# Find velocity of small satellite [closed]

Consider a small satellite of mass $$m_0$$ and initial velocity $$v_0 >0$$ that is far away from any external forces. It entered a dust cloud containing particles at rest that cling into the satellite's surface. These particles have uniform linear density $$\lambda$$.

Using the linear momentum conservation law, find the mass $$m(x)$$ of the satellite and its velocity $$v(x) = \dot{x}$$ after it has travelled a distance $$x$$ inside the cloud considering the beginning of the cloud $$x=0$$.

My thoughts : The mass is $$m(x)= m_0+\lambda x$$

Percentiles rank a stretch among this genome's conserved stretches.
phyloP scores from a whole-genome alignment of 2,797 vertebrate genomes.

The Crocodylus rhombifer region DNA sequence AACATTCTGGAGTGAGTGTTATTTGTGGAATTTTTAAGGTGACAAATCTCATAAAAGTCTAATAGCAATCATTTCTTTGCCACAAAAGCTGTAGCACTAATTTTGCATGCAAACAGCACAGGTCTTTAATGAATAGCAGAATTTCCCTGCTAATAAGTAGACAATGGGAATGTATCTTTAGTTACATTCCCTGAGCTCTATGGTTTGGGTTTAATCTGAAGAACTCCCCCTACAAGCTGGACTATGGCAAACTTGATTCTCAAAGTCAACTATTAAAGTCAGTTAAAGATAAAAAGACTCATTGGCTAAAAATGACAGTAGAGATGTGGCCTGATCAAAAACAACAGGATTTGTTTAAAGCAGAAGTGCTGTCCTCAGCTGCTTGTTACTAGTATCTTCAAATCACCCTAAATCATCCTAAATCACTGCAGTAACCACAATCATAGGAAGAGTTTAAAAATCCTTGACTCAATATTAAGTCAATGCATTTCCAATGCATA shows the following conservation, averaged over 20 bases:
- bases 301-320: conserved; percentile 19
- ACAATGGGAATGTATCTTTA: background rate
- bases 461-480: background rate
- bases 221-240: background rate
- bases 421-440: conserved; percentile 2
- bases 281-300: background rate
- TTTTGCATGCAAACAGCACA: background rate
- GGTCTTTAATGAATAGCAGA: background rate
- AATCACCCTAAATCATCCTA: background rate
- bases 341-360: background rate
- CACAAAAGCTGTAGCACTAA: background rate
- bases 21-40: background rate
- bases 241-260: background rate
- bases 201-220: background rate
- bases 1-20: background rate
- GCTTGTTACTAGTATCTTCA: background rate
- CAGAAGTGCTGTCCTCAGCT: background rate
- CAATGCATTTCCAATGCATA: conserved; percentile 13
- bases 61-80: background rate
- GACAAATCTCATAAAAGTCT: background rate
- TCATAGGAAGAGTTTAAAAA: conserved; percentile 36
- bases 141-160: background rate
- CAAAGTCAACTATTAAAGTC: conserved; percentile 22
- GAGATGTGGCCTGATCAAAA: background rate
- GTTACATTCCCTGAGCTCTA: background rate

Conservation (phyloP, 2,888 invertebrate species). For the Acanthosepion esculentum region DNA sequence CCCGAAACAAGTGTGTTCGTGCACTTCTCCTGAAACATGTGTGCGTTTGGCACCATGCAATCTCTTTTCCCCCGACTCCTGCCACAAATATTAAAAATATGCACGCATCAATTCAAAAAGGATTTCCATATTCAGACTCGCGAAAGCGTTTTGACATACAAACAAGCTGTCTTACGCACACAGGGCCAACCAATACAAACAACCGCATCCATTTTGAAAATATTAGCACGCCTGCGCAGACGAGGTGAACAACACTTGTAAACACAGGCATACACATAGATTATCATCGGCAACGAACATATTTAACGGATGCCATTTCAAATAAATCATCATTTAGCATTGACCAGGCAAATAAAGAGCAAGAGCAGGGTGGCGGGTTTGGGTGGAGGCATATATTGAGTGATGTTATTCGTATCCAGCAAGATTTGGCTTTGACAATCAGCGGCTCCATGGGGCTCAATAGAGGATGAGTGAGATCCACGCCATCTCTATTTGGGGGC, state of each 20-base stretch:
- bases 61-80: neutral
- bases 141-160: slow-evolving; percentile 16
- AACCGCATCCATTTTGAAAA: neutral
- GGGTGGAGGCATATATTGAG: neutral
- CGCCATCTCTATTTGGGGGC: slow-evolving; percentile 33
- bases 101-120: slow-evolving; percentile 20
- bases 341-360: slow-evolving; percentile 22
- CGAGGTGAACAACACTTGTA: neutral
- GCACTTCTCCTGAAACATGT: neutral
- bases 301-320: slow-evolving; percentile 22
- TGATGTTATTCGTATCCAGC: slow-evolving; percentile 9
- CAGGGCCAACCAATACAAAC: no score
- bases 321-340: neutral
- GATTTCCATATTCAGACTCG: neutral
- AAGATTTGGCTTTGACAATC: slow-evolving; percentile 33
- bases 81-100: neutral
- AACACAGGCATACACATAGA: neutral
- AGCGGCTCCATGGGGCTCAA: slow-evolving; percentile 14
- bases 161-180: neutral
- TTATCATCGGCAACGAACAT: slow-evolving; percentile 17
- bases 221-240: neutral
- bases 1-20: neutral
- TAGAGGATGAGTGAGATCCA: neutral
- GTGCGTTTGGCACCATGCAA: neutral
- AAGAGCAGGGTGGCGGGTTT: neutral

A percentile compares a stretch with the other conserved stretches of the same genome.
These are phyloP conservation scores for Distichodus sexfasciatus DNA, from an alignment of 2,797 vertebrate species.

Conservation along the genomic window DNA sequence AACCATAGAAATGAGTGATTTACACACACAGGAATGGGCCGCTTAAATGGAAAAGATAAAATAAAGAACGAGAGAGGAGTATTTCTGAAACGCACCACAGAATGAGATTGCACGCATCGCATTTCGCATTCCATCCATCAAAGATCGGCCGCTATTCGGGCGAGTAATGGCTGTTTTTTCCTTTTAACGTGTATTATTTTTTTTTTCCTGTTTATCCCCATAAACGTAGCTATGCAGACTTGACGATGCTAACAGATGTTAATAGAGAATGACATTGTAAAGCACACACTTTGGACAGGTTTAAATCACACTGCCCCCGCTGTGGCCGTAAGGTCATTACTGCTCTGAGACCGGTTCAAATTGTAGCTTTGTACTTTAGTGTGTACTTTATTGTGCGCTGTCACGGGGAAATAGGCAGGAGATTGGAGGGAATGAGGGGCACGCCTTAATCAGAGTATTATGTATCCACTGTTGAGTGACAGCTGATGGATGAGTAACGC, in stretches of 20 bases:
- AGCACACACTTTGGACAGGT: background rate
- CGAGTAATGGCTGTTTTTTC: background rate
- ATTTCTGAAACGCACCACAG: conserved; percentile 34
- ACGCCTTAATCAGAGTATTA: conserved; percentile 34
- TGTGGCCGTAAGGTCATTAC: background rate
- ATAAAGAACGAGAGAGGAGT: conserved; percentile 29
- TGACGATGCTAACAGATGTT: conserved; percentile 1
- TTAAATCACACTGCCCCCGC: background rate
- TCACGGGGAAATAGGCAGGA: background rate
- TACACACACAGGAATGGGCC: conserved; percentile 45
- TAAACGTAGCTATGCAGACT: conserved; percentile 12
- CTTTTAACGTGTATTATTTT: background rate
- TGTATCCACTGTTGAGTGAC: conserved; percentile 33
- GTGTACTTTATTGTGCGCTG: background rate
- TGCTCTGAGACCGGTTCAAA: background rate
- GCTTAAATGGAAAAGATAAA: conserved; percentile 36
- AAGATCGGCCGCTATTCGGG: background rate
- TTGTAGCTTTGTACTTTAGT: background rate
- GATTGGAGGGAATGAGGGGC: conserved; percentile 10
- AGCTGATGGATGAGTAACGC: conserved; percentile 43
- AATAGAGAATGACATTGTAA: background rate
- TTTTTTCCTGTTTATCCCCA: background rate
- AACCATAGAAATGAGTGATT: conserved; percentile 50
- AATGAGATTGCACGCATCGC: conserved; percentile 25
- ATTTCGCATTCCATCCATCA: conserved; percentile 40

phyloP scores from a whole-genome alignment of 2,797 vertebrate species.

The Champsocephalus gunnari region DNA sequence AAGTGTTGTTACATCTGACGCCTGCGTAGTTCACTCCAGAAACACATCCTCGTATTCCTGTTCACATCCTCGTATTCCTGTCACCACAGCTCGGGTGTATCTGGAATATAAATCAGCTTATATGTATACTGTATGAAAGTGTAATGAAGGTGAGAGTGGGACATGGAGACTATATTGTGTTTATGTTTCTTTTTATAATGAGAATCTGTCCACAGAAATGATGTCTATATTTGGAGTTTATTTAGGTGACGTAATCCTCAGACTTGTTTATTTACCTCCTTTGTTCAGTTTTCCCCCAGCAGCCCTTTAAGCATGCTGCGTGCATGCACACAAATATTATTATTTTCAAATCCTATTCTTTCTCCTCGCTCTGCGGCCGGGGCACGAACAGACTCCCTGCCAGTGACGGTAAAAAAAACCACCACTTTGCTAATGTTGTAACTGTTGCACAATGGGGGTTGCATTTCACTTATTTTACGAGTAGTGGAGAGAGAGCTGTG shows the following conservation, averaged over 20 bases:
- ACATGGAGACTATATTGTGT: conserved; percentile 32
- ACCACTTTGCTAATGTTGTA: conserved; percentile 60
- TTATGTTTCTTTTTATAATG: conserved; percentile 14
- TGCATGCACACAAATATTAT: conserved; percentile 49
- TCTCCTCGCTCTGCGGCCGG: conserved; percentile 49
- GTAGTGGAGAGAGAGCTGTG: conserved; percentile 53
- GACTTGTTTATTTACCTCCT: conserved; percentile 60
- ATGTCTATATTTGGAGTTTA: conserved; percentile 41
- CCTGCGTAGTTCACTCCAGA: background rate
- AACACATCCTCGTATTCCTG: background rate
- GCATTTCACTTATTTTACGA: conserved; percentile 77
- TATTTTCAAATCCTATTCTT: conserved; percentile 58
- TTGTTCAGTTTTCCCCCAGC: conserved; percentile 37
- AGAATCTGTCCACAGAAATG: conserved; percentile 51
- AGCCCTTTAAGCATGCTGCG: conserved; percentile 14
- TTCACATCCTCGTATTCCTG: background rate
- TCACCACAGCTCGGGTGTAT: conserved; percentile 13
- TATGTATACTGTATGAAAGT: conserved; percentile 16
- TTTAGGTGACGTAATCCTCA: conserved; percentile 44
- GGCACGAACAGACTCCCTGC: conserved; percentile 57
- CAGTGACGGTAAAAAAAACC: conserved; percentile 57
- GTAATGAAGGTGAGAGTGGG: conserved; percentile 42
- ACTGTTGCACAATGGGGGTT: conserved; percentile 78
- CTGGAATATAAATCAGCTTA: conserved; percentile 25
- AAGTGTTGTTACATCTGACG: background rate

Since there are no external forces we have that $$\frac{\mathrm dP}{\mathrm dt} = 0 \implies \frac{\mathrm dm(x)}{\mathrm dx}\frac{\mathrm dx}{\mathrm dt} \dot{x} + (m_0+\lambda x)\ddot{x}= 0 \implies \lambda (\dot{x})^2+m_0\ddot{x}+\lambda x\ddot{x} = 0$$ I think I can solve this ODE and find $$x$$ and then $$v$$ but there is another item on this exercise that asks me to find $$x$$ by integrating $$v$$ so I believe that there is another way of finding $$v$$. It has been a while since I last studied physics so I think I might be missing some detail.

Any help or hints will be appreciated

The differential equation you have is a second-order, nonlinear equation, so it will be difficult to find its solutions directly. You can simplify it, however, by following the hint and using the chain rule to express the acceleration $$a = \frac{d v}{d t} = v \frac{dv}{dx}$$. This should give you a first-order differential equation that can be simply solved by separation of variables.